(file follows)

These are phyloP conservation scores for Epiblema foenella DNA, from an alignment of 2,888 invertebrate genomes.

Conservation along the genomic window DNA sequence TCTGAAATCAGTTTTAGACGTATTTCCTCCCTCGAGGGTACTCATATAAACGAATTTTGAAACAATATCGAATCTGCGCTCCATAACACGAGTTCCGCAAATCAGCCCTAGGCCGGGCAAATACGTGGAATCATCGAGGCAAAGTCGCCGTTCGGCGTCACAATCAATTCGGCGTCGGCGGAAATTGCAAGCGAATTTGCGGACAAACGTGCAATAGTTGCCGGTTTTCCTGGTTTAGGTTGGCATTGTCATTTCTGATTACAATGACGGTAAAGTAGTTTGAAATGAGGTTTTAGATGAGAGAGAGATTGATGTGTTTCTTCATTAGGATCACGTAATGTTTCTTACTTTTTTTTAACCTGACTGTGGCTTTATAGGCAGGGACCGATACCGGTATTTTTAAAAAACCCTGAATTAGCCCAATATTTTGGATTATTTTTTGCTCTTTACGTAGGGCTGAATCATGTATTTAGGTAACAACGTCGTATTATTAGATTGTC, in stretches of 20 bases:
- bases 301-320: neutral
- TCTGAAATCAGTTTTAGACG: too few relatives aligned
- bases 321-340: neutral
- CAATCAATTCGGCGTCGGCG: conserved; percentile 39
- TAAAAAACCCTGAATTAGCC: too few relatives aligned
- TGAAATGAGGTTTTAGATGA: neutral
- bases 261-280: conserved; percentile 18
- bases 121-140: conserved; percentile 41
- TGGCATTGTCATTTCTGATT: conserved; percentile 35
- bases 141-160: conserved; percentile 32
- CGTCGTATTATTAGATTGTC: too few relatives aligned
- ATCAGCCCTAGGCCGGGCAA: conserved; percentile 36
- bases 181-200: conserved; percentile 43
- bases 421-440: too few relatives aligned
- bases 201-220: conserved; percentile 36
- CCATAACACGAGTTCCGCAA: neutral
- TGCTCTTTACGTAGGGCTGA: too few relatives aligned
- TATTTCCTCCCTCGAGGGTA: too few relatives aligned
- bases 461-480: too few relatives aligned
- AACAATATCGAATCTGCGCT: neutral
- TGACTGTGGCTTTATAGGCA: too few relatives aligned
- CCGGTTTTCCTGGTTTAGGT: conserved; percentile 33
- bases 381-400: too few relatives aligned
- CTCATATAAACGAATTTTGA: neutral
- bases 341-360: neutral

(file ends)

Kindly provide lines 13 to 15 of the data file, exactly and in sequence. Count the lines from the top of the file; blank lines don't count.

- CGTCGTATTATTAGATTGTC: too few relatives aligned
- ATCAGCCCTAGGCCGGGCAA: conserved; percentile 36
- bases 181-200: conserved; percentile 43